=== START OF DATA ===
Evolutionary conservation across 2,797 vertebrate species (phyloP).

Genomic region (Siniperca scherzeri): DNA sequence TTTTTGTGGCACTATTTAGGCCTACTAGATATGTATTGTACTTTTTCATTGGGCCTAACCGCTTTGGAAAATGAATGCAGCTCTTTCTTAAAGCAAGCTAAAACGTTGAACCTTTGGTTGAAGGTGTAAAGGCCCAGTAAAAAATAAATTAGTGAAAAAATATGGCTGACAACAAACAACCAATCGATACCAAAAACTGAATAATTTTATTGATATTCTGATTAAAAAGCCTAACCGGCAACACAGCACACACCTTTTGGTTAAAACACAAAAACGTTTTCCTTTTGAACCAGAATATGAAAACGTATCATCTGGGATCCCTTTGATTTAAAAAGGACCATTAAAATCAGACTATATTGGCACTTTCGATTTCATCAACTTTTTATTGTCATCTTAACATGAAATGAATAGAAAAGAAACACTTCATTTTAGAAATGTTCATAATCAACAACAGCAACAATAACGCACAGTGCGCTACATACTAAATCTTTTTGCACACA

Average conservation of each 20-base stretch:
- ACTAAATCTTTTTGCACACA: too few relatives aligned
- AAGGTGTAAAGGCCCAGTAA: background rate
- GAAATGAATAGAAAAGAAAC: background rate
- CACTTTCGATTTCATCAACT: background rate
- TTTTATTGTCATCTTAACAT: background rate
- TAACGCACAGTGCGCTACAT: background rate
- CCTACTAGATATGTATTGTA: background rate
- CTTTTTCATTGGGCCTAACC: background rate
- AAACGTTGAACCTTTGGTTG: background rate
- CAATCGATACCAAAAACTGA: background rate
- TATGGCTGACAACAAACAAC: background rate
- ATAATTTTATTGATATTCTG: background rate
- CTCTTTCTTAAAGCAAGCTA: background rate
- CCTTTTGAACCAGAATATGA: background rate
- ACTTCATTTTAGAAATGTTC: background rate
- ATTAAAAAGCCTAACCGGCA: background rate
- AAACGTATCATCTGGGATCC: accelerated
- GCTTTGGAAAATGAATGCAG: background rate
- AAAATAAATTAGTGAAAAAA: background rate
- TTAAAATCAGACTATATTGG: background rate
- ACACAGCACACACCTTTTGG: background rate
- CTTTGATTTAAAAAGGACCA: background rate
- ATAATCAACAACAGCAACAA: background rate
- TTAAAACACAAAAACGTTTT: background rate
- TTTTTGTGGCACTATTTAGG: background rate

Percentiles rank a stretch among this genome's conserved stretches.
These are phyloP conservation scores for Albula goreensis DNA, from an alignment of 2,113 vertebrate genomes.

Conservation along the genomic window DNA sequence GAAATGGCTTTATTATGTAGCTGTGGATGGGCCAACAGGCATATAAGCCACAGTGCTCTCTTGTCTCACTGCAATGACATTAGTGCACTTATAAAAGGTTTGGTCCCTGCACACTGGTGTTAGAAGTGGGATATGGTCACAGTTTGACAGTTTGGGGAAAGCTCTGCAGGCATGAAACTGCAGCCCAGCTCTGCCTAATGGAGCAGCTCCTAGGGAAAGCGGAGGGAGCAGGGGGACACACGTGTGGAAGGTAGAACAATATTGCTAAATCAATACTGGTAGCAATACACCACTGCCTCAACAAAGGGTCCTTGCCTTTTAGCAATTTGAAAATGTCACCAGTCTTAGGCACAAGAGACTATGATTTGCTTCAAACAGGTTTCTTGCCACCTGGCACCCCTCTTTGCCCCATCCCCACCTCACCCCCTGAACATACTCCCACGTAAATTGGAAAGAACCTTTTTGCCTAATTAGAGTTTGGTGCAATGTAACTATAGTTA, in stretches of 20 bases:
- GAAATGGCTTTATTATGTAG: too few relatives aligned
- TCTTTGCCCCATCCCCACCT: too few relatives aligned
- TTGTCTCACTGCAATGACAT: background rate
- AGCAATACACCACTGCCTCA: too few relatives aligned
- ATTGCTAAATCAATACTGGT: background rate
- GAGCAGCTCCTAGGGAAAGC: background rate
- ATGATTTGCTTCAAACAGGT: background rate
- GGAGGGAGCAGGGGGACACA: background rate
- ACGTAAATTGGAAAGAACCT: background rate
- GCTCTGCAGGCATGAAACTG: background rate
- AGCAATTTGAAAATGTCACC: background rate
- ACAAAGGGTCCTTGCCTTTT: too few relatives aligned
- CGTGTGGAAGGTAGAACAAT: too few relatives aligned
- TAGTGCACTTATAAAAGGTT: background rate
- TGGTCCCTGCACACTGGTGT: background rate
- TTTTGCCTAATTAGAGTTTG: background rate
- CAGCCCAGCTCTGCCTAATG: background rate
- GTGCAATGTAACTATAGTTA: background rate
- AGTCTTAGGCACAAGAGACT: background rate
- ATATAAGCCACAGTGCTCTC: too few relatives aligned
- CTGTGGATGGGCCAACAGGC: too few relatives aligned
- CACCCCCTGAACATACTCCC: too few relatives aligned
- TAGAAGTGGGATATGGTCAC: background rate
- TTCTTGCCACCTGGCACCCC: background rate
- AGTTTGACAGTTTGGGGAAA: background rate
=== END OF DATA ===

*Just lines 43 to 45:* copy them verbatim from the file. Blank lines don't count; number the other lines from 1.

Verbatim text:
- ACAAAGGGTCCTTGCCTTTT: too few relatives aligned
- CGTGTGGAAGGTAGAACAAT: too few relatives aligned
- TAGTGCACTTATAAAAGGTT: background rate